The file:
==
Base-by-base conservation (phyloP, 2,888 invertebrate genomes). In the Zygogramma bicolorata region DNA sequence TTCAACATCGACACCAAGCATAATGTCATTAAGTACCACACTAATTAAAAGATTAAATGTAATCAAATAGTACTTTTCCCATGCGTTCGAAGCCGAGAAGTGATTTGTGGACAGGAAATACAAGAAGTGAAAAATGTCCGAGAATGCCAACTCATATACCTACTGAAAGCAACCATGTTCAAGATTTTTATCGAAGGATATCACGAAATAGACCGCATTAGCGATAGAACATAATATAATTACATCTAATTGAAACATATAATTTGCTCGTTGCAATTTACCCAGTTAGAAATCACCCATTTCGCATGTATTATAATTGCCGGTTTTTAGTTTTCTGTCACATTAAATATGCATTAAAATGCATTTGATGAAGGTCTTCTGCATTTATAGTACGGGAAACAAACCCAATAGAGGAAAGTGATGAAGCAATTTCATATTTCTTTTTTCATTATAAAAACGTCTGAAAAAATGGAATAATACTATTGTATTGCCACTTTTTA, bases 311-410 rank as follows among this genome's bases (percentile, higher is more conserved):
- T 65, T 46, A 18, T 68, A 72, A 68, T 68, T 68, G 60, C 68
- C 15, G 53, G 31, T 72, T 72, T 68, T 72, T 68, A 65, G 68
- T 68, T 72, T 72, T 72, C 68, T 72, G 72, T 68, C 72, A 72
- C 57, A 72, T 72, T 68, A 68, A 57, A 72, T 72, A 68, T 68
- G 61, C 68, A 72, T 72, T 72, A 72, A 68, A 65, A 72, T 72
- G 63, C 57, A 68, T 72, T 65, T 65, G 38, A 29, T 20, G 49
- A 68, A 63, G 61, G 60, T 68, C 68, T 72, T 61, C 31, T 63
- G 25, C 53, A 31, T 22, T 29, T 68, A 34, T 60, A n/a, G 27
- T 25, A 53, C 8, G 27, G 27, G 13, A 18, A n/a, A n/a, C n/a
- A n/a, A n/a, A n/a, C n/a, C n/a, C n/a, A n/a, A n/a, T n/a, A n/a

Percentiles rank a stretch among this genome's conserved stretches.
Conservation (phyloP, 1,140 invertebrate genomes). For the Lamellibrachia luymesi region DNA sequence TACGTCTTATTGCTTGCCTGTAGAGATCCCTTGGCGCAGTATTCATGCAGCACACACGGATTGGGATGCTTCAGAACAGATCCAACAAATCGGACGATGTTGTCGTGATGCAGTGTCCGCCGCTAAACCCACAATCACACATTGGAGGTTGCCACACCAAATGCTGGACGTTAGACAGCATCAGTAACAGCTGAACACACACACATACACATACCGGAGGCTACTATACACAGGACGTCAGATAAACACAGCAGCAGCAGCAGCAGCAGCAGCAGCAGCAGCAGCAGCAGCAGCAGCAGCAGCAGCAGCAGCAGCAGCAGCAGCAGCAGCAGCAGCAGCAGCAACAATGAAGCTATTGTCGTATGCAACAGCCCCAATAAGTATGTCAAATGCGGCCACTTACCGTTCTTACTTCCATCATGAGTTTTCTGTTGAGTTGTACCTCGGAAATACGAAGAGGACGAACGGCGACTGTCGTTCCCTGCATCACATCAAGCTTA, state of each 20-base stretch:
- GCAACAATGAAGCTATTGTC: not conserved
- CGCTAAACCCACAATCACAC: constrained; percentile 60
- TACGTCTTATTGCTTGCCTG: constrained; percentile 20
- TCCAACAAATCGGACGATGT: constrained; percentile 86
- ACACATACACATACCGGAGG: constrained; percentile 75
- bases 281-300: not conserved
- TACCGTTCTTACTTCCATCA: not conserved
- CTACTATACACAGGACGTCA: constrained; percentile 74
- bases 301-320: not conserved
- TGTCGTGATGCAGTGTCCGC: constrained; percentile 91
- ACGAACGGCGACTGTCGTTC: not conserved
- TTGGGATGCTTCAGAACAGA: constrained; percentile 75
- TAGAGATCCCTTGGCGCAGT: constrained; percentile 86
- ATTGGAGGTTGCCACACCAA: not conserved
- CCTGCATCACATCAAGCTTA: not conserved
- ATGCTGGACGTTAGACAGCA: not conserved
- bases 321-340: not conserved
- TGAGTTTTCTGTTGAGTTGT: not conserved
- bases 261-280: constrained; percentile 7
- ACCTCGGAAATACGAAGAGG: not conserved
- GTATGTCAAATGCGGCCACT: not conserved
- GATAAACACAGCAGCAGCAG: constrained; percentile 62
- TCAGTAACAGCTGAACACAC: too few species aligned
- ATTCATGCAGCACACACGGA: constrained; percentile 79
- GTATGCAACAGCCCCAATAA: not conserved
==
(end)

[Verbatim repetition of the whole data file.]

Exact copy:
Base-by-base conservation (phyloP, 2,888 invertebrate genomes). In the Zygogramma bicolorata region DNA sequence TTCAACATCGACACCAAGCATAATGTCATTAAGTACCACACTAATTAAAAGATTAAATGTAATCAAATAGTACTTTTCCCATGCGTTCGAAGCCGAGAAGTGATTTGTGGACAGGAAATACAAGAAGTGAAAAATGTCCGAGAATGCCAACTCATATACCTACTGAAAGCAACCATGTTCAAGATTTTTATCGAAGGATATCACGAAATAGACCGCATTAGCGATAGAACATAATATAATTACATCTAATTGAAACATATAATTTGCTCGTTGCAATTTACCCAGTTAGAAATCACCCATTTCGCATGTATTATAATTGCCGGTTTTTAGTTTTCTGTCACATTAAATATGCATTAAAATGCATTTGATGAAGGTCTTCTGCATTTATAGTACGGGAAACAAACCCAATAGAGGAAAGTGATGAAGCAATTTCATATTTCTTTTTTCATTATAAAAACGTCTGAAAAAATGGAATAATACTATTGTATTGCCACTTTTTA, bases 311-410 rank as follows among this genome's bases (percentile, higher is more conserved):
- T 65, T 46, A 18, T 68, A 72, A 68, T 68, T 68, G 60, C 68
- C 15, G 53, G 31, T 72, T 72, T 68, T 72, T 68, A 65, G 68
- T 68, T 72, T 72, T 72, C 68, T 72, G 72, T 68, C 72, A 72
- C 57, A 72, T 72, T 68, A 68, A 57, A 72, T 72, A 68, T 68
- G 61, C 68, A 72, T 72, T 72, A 72, A 68, A 65, A 72, T 72
- G 63, C 57, A 68, T 72, T 65, T 65, G 38, A 29, T 20, G 49
- A 68, A 63, G 61, G 60, T 68, C 68, T 72, T 61, C 31, T 63
- G 25, C 53, A 31, T 22, T 29, T 68, A 34, T 60, A n/a, G 27
- T 25, A 53, C 8, G 27, G 27, G 13, A 18, A n/a, A n/a, C n/a
- A n/a, A n/a, A n/a, C n/a, C n/a, C n/a, A n/a, A n/a, T n/a, A n/a

Percentiles rank a stretch among this genome's conserved stretches.
Conservation (phyloP, 1,140 invertebrate genomes). For the Lamellibrachia luymesi region DNA sequence TACGTCTTATTGCTTGCCTGTAGAGATCCCTTGGCGCAGTATTCATGCAGCACACACGGATTGGGATGCTTCAGAACAGATCCAACAAATCGGACGATGTTGTCGTGATGCAGTGTCCGCCGCTAAACCCACAATCACACATTGGAGGTTGCCACACCAAATGCTGGACGTTAGACAGCATCAGTAACAGCTGAACACACACACATACACATACCGGAGGCTACTATACACAGGACGTCAGATAAACACAGCAGCAGCAGCAGCAGCAGCAGCAGCAGCAGCAGCAGCAGCAGCAGCAGCAGCAGCAGCAGCAGCAGCAGCAGCAGCAGCAGCAGCAGCAGCAACAATGAAGCTATTGTCGTATGCAACAGCCCCAATAAGTATGTCAAATGCGGCCACTTACCGTTCTTACTTCCATCATGAGTTTTCTGTTGAGTTGTACCTCGGAAATACGAAGAGGACGAACGGCGACTGTCGTTCCCTGCATCACATCAAGCTTA, state of each 20-base stretch:
- GCAACAATGAAGCTATTGTC: not conserved
- CGCTAAACCCACAATCACAC: constrained; percentile 60
- TACGTCTTATTGCTTGCCTG: constrained; percentile 20
- TCCAACAAATCGGACGATGT: constrained; percentile 86
- ACACATACACATACCGGAGG: constrained; percentile 75
- bases 281-300: not conserved
- TACCGTTCTTACTTCCATCA: not conserved
- CTACTATACACAGGACGTCA: constrained; percentile 74
- bases 301-320: not conserved
- TGTCGTGATGCAGTGTCCGC: constrained; percentile 91
- ACGAACGGCGACTGTCGTTC: not conserved
- TTGGGATGCTTCAGAACAGA: constrained; percentile 75
- TAGAGATCCCTTGGCGCAGT: constrained; percentile 86
- ATTGGAGGTTGCCACACCAA: not conserved
- CCTGCATCACATCAAGCTTA: not conserved
- ATGCTGGACGTTAGACAGCA: not conserved
- bases 321-340: not conserved
- TGAGTTTTCTGTTGAGTTGT: not conserved
- bases 261-280: constrained; percentile 7
- ACCTCGGAAATACGAAGAGG: not conserved
- GTATGTCAAATGCGGCCACT: not conserved
- GATAAACACAGCAGCAGCAG: constrained; percentile 62
- TCAGTAACAGCTGAACACAC: too few species aligned
- ATTCATGCAGCACACACGGA: constrained; percentile 79
- GTATGCAACAGCCCCAATAA: not conserved